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« Reply #338 on: April 18, 2016, 10:41:49 AM »

There is something about liberal writers that they feel compelled to lie in the first sentence.

"Ronald Reagan, who supported granting legal status to millions of undocumented immigrants."

No.  Reagan agreed to legal status in exchange for ..... , ..... , and ..... that all didn't happen.  That doesn't imply he would favor open borders today after being taken to the cleaners earlier and while we are under attack by terrorists and ISIS is building camps just off our southern border.

Continuing into the article:

"Throughout his Senate career, Republican opponents have cast Mr. Cruz as a master of the ill-considered — a “wacko bird,” as Senator John McCain of Arizona once called him — whose seemingly reckless pursuits were thought to place him well outside the mainstream."

It was only the Senate's wacko birds that called him a wacko bird.  The issue at hand was to fund a Democrat program that was unconstitutional by any fair reading of the law and the constitution and that they were elected to de-fund.  Wacko bird is political term for anyone who still supports limited government this long after the country abandoned that principle.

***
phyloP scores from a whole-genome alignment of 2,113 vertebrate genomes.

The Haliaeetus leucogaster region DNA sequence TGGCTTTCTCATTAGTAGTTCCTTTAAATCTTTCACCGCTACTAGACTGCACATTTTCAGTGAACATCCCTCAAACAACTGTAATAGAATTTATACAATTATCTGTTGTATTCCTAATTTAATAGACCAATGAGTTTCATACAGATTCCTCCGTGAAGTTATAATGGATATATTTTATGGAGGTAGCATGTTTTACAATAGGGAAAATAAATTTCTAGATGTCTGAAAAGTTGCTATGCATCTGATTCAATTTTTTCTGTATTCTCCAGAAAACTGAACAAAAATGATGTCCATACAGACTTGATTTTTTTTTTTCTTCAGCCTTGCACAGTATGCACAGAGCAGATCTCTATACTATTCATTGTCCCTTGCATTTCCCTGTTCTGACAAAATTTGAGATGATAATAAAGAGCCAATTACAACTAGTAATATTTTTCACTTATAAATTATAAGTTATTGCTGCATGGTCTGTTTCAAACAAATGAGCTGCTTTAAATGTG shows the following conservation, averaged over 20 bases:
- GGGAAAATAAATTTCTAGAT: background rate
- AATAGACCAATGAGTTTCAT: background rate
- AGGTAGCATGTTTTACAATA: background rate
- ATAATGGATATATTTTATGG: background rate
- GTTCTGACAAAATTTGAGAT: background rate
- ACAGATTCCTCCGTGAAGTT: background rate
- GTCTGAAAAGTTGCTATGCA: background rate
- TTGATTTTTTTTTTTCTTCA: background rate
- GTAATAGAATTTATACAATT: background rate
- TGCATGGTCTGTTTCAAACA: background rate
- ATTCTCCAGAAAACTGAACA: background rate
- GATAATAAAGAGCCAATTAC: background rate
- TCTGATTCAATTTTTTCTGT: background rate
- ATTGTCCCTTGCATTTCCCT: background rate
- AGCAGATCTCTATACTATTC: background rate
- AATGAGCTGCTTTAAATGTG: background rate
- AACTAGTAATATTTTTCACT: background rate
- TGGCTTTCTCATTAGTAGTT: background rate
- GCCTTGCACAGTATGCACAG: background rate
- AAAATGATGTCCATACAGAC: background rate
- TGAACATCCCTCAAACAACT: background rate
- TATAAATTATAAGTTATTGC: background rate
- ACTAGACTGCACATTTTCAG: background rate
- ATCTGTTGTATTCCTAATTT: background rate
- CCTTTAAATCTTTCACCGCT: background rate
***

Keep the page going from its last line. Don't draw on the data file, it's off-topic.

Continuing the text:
Cruz's Presidential view of abortion, like Rubio is that it is a matter for the states - that in the most restrictive states would all allow exceptions for rape, incest and life of the mother.

Cruz's view on marriage is that a man and a woman become a husband and wife, OMG, exactly what both Barack Obama and Hillary Clinton believed as recently as 2010.  It was the Clinton administration support of DOMA that made it a federal issue.

"Carpet bomb ISIS into oblivion".  “He means an overwhelming air campaign,” his longtime national security adviser, Victoria Coates, clarified in an interview.  

That's how I took it too.  Nothing is his personality makes you think he will skip intelligence briefings or ignore the best advice of his military strategists while in office, like his predecessor many times did at our peril.

"He wants to...abolish the Internal Revenue Service and create a tax structure simple enough for Americans to file on postcards."